In 2020, the production facility of 5 Rabbit Cervecería—one of Hop Butcher’s partners in an alternating proprietorship—hit the market, and Zimmer pounced. Meanwhile, Chicagoland luminaries Half Acre decided to move on from their original brewpub to consolidate production at their larger facility a couple of miles north. The opportunity to showcase the Hop Butcher brews at their own taproom was irresistible, and Zimmer found himself closing on two new acquisitions almost simultaneously.

The 15-barrel brewhouse, built by the now-defunct Century Brewing Systems in the early ’90s, was first operated by Utah’s Uinta Brewing. I couldn’t confirm details about the gear’s history in Utah, but after almost a decade of service there, the Century system found its way to Ska Brewing in Durango, Colorado, in 2002.

Ska cofounder Dave Thibodeau calls the brewery a “workhorse” that they pushed hard for six years. “We probably did four or five turns a day on it,” he says. "Twenty turns a week for six years means we brewed 5,000 batches on it.” In 2008, Ska moved into a larger production facility and decided to resell the Century brewery.


Word got out. “I don’t remember how we found out about Ska’s brewhouse,” says Gabriel Magliaro, cofounder of Half Acre, “but we jumped on it.” In August of 2008, a crew of brewers from Half Acre turned up in Durango to get a quick lesson on the brewery and help decommission it and pack it for shipping. “It was a lot of work, but a lot of fun to hang with the Ska guys and drink beers and talk about brewing.”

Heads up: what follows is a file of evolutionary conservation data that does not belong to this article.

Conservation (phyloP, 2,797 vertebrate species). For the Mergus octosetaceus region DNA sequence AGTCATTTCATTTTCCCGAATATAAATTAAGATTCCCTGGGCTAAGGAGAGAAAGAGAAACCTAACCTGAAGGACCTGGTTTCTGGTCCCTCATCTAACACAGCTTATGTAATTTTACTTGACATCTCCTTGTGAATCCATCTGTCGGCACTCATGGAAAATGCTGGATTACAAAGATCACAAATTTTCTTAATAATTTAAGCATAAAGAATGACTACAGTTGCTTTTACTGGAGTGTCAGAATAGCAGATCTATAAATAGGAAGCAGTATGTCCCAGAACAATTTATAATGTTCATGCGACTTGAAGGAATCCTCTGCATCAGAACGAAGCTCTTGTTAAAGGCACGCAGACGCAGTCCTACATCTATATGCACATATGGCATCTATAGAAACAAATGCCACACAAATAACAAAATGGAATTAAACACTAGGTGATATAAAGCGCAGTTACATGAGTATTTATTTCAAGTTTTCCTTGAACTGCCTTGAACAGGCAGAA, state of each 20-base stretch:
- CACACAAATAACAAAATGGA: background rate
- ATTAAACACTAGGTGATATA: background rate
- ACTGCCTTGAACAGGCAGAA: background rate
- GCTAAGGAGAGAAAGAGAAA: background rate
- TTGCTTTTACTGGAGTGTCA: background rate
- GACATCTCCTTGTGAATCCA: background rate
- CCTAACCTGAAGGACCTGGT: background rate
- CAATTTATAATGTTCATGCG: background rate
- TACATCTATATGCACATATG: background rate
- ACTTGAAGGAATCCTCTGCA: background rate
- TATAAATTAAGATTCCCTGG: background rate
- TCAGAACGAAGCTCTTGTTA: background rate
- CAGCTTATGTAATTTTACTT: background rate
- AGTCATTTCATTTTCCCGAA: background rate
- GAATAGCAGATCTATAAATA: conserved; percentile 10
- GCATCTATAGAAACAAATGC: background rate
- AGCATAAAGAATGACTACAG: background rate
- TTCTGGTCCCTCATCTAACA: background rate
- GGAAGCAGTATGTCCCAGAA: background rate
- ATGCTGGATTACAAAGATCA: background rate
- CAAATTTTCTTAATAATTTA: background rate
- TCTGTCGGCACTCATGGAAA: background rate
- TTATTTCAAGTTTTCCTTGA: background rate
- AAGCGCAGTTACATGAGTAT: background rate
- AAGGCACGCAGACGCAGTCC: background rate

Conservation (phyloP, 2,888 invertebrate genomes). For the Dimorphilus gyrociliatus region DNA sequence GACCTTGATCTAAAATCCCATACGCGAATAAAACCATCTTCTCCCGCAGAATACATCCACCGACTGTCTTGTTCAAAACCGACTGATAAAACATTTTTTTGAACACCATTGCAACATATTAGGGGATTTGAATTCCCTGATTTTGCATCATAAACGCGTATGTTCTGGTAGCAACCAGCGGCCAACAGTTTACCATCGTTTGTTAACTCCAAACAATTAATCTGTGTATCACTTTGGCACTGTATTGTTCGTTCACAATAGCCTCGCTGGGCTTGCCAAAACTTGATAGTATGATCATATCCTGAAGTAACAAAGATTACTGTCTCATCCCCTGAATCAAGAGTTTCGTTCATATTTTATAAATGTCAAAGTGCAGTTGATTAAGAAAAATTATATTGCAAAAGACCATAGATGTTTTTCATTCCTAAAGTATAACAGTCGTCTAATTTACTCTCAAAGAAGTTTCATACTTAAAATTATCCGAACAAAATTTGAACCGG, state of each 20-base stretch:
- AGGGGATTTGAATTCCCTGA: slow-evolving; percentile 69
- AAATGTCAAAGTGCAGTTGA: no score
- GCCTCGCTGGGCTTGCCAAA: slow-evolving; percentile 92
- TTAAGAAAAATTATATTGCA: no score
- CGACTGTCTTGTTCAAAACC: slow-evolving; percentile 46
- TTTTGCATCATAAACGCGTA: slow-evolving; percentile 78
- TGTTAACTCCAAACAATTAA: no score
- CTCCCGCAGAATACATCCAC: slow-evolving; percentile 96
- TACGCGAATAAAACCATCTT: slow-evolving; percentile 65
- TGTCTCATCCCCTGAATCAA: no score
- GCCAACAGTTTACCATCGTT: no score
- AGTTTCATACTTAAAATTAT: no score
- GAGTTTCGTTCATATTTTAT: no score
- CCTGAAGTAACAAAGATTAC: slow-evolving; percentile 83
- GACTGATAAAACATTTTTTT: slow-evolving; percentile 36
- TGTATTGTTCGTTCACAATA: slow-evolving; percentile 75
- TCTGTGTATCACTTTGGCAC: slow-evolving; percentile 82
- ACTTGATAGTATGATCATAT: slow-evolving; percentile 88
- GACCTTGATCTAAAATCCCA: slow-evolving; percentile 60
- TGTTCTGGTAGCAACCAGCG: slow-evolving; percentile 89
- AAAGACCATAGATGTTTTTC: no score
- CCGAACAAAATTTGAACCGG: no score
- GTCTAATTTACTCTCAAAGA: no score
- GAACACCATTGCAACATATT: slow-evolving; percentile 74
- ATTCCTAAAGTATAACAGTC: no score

These two breweries would recapture that spirit of camaraderie a few years later, when the Ska team visited Chicago for a collaboration brew. Celebrating the 25th anniversary of the Century brewery’s manufacture date, the Old Century imperial nut brown ale was an up-sized version of Buster Nut Brown Ale—an old Ska favorite that had been brewed hundreds of times on the system.

Like Thibodeau, Magliaro also calls the setup “a workhorse,” and Half Acre didn’t let up on Ska’s furious brewing pace. “Ska put a lot of miles on it, and we put a lot of miles on it. We made a crazy amount of beer on that 15-barrel brewhouse.” He estimates that Half Acre made more than 5,000 batches at Lincoln Avenue before pandemic lockdowns led Half Acre to move all its brewing to their larger, more automated production facility.

Hop Butcher hasn’t hit their production stride on the system yet. When I speak with Zimmer, he’s preparing for just the third brew at the rebranded Lincoln Avenue tasting room. “It was basically turnkey,” Zimmer says, regarding the learning curve, “and the Half Acre guys have been really helpful.” Half Acre head brewer Matt Gallagher was present for the first brew day, and his team also helped Hop Butcher adjust their recipes for brewing on the three-decade-old brewhouse.


“The market expects Hop Butcher to push boundaries, and the [taproom] gives us the opportunity to take a lot of swings, and to take bigger risks,” Zimmer says.

Vessels Filled with Stories

The gear at each of these brewhouses has been tweaked and adjusted by all the brewers who’ve worked those decks, and each brewery is influenced by the capabilities and idiosyncrasies of the unique equipment. It’s a feedback loop that brings something indefinable to the beer made on these distinguished systems.

And there are countless examples of these stories of symbiosis and the artistry that results from constraints, and each story leads to a better understanding (and appreciation) for the final product.

Next time you’re on a brewery tour, ask about the equipment’s provenance and see if you can’t hear the echoes in the beer.